Carbon Black, a provider of endpoint security that describes itself as having been “founded by former members of the U.S. government’s elite team of offensive security hackers,” conducted a survey and found that one in four Americans may choose not to vote in upcoming elections because of cybersecurity concerns. 

The organization’s nationwide survey of 5,000 eligible U.S. voters found that 45 percent believe the 2018 midterm elections will be influenced by cyberattacks, 54 percent said cybersecurity is less secure than they thought prior to the 2016 elections and 27 percent said they will consider not voting in upcoming elections because of their concerns about cybersecurity, meaning that “as many as 58.8 million voters may actively decide to stay home during upcoming elections, including the 2018 midterms,” according to the report. 

Regarding Russia, 44 percent said they believed Russia “will be back” to influence future U.S. elections, as noted in James Comey’s Capitol Hill testimony, 54 percent said the recent NSA leaks negatively impacted their trust in the U.S. election system to keep data safe and only 45 percent said they trust their states and voting districts to keep their voting information safe.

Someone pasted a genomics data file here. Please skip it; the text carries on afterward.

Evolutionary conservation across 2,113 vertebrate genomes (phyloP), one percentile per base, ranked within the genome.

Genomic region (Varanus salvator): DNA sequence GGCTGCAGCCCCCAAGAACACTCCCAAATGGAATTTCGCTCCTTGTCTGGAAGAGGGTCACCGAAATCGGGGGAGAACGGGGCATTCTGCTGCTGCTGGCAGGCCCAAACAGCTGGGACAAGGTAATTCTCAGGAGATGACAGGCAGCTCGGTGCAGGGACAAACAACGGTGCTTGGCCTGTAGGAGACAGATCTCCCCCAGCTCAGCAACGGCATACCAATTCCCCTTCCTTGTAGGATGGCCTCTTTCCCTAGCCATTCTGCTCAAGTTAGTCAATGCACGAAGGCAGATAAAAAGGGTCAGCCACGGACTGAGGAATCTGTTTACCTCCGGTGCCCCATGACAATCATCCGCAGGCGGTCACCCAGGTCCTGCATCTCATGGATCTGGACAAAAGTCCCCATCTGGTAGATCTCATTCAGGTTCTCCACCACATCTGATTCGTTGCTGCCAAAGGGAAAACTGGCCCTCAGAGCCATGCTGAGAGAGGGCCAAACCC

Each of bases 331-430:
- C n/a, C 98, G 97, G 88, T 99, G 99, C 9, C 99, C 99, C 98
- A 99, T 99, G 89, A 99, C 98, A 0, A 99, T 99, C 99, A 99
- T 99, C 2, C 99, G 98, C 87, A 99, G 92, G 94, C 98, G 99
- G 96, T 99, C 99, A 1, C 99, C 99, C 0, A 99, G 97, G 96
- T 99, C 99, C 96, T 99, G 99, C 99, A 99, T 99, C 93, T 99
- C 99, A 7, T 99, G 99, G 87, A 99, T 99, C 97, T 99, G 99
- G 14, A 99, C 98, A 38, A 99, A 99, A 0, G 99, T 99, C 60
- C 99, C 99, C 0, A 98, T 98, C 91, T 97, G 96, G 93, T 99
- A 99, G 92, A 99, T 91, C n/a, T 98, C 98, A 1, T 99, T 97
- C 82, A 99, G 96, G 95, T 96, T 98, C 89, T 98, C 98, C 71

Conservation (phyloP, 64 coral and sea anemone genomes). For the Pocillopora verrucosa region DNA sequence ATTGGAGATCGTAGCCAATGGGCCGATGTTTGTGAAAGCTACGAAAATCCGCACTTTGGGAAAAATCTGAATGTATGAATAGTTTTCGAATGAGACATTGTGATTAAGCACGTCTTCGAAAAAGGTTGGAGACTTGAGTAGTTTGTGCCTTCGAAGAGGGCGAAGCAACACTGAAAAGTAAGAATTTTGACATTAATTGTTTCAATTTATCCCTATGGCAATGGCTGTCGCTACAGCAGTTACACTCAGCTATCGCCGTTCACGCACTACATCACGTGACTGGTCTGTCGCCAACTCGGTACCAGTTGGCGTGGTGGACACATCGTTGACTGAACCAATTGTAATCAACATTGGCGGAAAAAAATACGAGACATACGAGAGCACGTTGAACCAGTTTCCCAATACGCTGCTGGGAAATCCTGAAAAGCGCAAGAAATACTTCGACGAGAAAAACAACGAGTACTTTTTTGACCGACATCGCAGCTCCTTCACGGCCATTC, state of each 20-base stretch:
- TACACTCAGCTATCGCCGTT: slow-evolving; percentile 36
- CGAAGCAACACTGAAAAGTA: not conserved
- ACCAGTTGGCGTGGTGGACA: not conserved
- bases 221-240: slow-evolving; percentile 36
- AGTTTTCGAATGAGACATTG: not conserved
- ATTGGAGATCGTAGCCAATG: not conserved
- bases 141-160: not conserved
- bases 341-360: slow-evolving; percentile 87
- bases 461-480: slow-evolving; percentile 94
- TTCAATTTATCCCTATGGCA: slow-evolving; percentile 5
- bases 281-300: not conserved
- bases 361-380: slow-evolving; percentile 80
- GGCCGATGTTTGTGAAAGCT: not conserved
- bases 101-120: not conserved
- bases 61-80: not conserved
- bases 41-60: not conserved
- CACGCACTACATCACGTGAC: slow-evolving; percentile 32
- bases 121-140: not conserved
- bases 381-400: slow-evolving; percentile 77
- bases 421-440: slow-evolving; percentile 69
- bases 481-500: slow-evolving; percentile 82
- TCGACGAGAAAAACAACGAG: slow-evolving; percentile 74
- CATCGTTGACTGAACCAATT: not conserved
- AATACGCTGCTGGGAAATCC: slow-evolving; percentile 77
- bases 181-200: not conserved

Carbon Black suggested several measures for restoring confidence in the election system, including implementing stronger cybersecurity protection for online registration systems and voter databases, limit (or discontinue) the use of electronic voting machines, and create an auditable paper trail of votes in every state and precinct.

While this issue may appear unrelated to the security industry at first blush, the idea that security dealers and integrators sell confidence is undeniable, and this confidence can be just as easily undermined by cybersecurity concerns as it is in the election system. This serves as yet another reminder that cybersecurity must be top-of-mind for security professionals.

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